« Cartoony talk in Santa Rosa... | Main | More on the now famous Furlough Day.... »

April 04, 2011


Feed You can follow this conversation by subscribing to the comment feed for this post.

Mike Huben

Thank you for an excellent clarification.

But the grandmother's comment still doesn't sound right for several reasons.

First off, 25th is not so bad.

Second, the furloughs are new and present in only a few states. The ranking has been there for quite a while, and could not be due to the furloughs.

Your characters are supposed to be well-informed, and this is a mistake.

Still, you could use this as an opening for an interesting theme of exploring the problems of low school performance in a series of future strips. It would be great if the grandmother could be shown backing down from that position and finding a more realistic one with her daughters. The folks who find fault with public schools are die-hards, and never publicly admit they are wrong.

I think it's great that you are shaming Oregon for a policy that is blatantly shortchanging students. Just a tiny change and it would have been clear what you meant, even to out-of-staters.

Kathie Hledik

Thank you for the clarification. As an Oregon educator in your own community, I am dismayed, too, by the sorry state of school funding here. Since I interpreted your comic strip today the same way as others, that teachers are "getting" something desirable with furlough days, I was ready to argue the point. But I appreciate your defense of hard-working teachers and agree completely with your assessment.

B. Grimm

I wish you would clarify this for readers throughout the country. As an Ohio teacher, I was sure these past two strips were yet another attempt to vilify public school teachers. Your blog explains it is not. But, how many people will take the time to look this up and read it? Thanks.

Elena Piexoto

Perhaps you should not use this as a subject matter for your comics at all. This is a touchy subject amongst teachers, and not humorous at all. Furlough days are in actuality days in which teachers are FORCED to take days off, due to budget cuts. That means that teachers DO NOT GET PAID for these days. Just to clarify, these are teachers that are supporting families, trying to make a decent living. Asking them to take a mandatory day off is no laughing matter.

No matter your intent, your character's comments are still hurtful to teachers, . It makes it sound as if furlough days are the only reason their children seem to be ill-educated. What are the parents doing at home, beside making wisecracks and smart comments? Why don't they read to their child, take them to a museum, or play a trivia or spelling board game?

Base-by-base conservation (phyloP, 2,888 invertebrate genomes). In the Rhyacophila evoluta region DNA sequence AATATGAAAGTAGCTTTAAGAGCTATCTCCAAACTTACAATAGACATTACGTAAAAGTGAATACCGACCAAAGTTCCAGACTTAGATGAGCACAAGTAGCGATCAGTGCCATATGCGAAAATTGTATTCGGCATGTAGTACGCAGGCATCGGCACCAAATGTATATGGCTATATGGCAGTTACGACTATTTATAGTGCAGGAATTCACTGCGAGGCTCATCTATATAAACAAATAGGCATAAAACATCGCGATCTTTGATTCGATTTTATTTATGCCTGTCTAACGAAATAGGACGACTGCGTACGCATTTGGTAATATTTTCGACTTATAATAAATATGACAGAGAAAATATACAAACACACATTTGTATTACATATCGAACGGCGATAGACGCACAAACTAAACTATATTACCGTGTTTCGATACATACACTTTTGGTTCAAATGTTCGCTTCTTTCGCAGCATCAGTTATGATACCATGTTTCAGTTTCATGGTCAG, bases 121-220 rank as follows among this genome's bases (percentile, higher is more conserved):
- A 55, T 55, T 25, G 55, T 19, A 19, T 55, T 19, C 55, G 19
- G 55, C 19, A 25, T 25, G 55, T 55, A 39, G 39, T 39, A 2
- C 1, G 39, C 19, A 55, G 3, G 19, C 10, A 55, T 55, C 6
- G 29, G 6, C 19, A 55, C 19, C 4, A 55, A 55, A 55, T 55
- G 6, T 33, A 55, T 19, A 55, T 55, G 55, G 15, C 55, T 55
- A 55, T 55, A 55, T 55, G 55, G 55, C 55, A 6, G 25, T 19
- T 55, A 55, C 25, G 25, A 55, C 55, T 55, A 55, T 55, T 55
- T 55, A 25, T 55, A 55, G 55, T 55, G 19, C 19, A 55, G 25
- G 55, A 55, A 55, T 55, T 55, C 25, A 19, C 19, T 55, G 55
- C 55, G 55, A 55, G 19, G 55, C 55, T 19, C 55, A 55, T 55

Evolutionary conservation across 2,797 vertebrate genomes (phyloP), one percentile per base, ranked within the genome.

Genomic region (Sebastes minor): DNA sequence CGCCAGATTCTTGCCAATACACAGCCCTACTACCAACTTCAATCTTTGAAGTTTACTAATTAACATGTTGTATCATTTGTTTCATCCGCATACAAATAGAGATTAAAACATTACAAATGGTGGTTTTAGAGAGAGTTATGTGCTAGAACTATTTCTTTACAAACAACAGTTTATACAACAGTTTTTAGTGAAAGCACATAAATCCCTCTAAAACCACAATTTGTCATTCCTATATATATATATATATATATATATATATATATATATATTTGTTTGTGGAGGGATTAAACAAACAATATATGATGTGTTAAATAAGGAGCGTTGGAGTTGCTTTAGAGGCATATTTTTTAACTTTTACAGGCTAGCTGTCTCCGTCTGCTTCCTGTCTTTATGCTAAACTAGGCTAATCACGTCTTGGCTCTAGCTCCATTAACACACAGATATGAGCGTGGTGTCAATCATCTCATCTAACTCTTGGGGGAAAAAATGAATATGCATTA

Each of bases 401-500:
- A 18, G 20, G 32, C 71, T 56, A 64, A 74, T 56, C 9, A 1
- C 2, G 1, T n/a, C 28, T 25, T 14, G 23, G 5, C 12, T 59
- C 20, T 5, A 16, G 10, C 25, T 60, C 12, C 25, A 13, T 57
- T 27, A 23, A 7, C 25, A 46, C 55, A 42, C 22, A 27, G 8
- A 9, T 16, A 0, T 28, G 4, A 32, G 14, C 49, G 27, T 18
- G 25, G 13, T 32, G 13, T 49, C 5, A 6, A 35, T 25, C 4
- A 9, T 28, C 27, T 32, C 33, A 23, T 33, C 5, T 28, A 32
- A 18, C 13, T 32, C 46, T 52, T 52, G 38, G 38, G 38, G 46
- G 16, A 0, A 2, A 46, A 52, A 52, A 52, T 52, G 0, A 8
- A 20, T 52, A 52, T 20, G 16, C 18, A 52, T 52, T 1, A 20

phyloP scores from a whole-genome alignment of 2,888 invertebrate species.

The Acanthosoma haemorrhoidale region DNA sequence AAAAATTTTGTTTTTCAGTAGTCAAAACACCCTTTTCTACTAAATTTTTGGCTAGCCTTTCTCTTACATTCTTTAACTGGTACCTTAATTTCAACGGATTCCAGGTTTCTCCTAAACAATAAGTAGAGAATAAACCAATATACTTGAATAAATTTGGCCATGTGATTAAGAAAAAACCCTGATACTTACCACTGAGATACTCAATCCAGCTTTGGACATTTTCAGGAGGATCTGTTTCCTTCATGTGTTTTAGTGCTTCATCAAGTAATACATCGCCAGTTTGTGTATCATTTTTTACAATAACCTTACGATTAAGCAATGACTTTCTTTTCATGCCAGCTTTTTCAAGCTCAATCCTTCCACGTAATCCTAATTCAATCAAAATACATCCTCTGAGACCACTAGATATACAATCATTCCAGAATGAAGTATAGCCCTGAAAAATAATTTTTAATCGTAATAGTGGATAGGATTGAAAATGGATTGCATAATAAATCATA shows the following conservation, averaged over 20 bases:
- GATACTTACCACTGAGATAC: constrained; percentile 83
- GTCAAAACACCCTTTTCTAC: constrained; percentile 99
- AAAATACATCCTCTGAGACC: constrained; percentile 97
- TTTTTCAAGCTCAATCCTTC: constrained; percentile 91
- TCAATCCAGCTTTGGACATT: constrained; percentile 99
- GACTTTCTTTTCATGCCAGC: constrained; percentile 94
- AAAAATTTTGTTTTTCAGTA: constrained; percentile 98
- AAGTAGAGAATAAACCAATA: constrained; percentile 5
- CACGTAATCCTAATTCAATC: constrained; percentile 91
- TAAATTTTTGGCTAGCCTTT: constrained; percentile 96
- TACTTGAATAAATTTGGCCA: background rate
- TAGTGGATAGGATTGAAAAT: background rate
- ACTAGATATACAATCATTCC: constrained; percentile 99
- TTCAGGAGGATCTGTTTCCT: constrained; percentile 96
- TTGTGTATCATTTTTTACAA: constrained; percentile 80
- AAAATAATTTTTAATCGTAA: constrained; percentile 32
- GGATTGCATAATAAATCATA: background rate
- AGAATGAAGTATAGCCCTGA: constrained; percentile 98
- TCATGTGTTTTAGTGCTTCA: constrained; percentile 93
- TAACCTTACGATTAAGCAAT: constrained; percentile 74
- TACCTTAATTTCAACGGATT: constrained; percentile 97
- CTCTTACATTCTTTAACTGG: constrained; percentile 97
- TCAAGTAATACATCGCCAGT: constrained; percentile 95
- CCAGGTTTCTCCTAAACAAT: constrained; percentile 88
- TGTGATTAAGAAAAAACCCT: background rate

Bad taste, plain and simple.

Jan Eliot

Although most of my readers understand my position on the problems in education, and that I am a huge supporter of teachers, others were led to a different conclusion after reading installments ofStone Soupthis week.Believe me, when I put Furlough Days in my strip, I was not attacking teachers. How many furlough days do they get? refers to the kids being home, another day off from school, not to teachers getting something. I am keenly aware of the difficulties teachers face in their classrooms on a daily basis. Furthermore, furlough days, whether in our schools or city government or elsewhere, are forced, unpaid days. I thought that it would be clear that I view these as a negative on all counts, not a vacation day or some kind of benefit for teachers. But unfortunatelyfor some readers, in the shorthand of a comic strip, it was not.The strips were intended to touch on the waste of furlough days... a waste of precious time during which kids should be learning, not sitting at home. This is an extension of my view that scrimping on education as a way to solve budget deficit issues is misguided, as we will be creating a completely different, and more damaging, kind of deficit in the next generation.School closures and furlough days are a huge issue for our community on another level. Sacred Heart, local industry, the University of Oregon and other businesses will soon find it difficult to attract qualified professionals to Eugene. Surgeons, professors, scientists and others who could contribute to the growth and liveability or our community will look first to see if this is a suitable place for their families. Without quality schools, Eugene is a hard sell.You cant go wrong supporting teachers and schools.

The comments to this entry are closed.